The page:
The second song is ALPHAVILLE, which any die-hard fan knows that the song was to be the title track for an album entitled ALPHAVILLE which either got shelved or never came to fruition. It is a modest rocker with some really decent guitar hooks. It was co-written by Dave Stewart of the Eurythmics who has produced Bryan in previous efforts.
On to my favorite song... ME OH MY, I can't properly describe this song other than it's AWESOME! I love the vocal arrangements, the piano, the guitars everything. It has a melody that that makes you hit the repeat button often. In my opinion it's easily the best song on the album.
SHAMELESS is a collaboration with GROOVE ARMADA and was released earlier this year. It is a pure club song of which I'm glad that Bryan is going back to those kinds of songs. He has an inate ability to find grooves that really hold up and the collaboration with Groove Armada enhances that experience, which allows for re-mixes.
SONG TO THE SIREN is a TIM BUCKLEY (late singer/songwriter and father of the late singer/songwriter JEFF BUCKLEY : see my review of Jeff's album GRACE ) remake that sounds like a Ferry original. Ferry has a knack for turning other people's material into standards that are better than the original artist(s). NO FACE, NO NAME, NO NUMBER is another re-make of an old TRAFFIC song that sounds better than the original. Ferry's vocals are effortless and smooth on this track, an absolute gem.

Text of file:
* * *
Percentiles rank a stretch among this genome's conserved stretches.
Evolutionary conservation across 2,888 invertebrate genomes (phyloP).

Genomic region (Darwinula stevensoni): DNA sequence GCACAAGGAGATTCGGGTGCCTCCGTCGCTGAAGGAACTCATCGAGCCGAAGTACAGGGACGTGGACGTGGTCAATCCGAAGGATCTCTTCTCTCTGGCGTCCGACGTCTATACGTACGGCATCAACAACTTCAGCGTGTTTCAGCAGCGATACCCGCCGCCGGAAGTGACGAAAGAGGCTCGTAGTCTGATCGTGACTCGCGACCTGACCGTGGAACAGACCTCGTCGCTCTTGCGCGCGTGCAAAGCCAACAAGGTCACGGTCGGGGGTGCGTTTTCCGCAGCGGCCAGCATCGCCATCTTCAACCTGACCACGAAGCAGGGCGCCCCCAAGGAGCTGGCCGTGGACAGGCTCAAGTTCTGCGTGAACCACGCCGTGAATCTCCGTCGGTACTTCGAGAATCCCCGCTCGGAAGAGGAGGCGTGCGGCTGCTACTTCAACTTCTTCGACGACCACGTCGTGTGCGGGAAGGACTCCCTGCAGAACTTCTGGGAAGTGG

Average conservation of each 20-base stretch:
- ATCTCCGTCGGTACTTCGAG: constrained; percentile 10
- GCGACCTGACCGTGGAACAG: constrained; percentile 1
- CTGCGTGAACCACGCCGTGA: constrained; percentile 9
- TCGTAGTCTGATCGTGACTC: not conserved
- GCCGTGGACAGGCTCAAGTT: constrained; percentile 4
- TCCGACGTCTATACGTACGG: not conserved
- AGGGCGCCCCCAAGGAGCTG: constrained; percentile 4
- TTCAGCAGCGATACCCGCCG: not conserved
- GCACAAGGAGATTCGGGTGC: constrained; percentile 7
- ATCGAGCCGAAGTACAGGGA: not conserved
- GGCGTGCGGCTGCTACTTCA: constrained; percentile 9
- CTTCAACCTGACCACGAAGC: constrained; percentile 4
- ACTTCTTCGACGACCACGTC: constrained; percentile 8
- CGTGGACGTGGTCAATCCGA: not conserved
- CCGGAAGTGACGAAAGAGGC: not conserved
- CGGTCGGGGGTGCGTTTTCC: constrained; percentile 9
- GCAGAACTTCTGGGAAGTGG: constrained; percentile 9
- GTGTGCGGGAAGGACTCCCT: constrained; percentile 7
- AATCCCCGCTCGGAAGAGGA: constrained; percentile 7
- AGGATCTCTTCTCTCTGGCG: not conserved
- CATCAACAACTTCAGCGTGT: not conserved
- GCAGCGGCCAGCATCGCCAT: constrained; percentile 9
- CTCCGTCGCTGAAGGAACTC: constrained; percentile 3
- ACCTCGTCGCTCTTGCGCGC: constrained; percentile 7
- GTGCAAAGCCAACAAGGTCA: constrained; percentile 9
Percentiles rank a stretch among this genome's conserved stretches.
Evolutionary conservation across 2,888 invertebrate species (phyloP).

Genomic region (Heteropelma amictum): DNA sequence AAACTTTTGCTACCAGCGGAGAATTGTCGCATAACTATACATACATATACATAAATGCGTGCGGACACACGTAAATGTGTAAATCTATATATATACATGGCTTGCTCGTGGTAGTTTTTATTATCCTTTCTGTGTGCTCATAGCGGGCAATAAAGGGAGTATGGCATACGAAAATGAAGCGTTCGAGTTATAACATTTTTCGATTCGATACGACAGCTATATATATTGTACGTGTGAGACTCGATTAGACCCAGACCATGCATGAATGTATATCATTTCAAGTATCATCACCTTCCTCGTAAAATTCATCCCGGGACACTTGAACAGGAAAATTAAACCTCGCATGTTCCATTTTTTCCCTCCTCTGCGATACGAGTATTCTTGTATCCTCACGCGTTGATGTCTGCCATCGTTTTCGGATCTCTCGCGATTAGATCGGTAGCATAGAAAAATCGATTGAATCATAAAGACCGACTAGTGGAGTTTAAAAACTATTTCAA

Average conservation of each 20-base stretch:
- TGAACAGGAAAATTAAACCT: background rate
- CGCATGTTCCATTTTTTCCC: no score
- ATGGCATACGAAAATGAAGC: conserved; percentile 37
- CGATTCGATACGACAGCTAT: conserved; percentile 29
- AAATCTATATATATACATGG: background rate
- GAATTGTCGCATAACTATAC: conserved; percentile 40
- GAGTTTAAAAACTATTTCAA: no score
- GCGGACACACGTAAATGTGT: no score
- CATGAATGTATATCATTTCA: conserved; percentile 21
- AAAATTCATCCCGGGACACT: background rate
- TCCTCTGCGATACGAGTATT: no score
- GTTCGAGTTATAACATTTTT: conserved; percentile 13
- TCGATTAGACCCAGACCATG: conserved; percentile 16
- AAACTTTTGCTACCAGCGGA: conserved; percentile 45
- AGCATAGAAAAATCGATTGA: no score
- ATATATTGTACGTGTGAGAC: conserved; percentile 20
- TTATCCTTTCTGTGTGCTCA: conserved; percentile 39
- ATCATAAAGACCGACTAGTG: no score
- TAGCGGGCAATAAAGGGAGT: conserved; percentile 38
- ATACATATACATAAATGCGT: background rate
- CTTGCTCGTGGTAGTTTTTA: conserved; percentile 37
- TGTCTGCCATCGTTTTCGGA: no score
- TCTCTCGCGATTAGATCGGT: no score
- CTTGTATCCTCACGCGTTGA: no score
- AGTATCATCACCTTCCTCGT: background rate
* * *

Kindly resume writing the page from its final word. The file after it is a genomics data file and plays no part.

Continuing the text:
BF BASS ( Ode to Olympia ) is co-written by ROXY MUSIC bandmate PHIL MANZANERA and feels like a track off of Ferry's 1993 album TAXI. It's a decent track but I feel the weakest.
HEARTACHE BY NUMBERS is reminiscent of a track off 2002's FRANTIC and has a shimery chorus that leaves the listener chanting the title of the song over and over. A really good track.
REASON OR RHYME is a Ferry original that sounds like it could have been a track for the new ROXY MUSIC record. It clocks in at 6:52 and harkens back to when ROXY MUSIC had those mini opus tracks from the SIREN era. It has an interesting chorus and hook but too long.
TENDER IS THE NIGHT is the final song on the standard version of OLYMPIA and is co-written by DAVE STEWART and feels like an ELVIS ballad to me or maybe a track from FRANTIC. A soft and gentle track that is appropriate for a closer.
The extended version includes 2 additional tracks: JOHN LENNON's WHATEVER GETS YOU THROUGH THE NIGHT and a ELVIS PRESELY standard ONE NIGHT.
This album is sulky and sexy and show's that BRYAN FERRY IS BACK AND IN HIS TRUE FORM.
BRIAN ENO's sonics and undercurrents are everywhere on this record. It's stacked full of talent from FLEA of the RED HOT CHILLI PEPPERS, Bass player MARCUS MILLER, Super Producer NILE RODGERS on guitar, DAVID GILMOUR from PINK FLOYD, PHIL MANZANERA, ANDY MACKAY, PAUL THOMPSON, TARA FERRY and on and on THIS IS A GREAT RECORD. Not to mention a cover to kill for with the lovely KATE MOSS as the cover model. GREAT! GREAT! GREAT!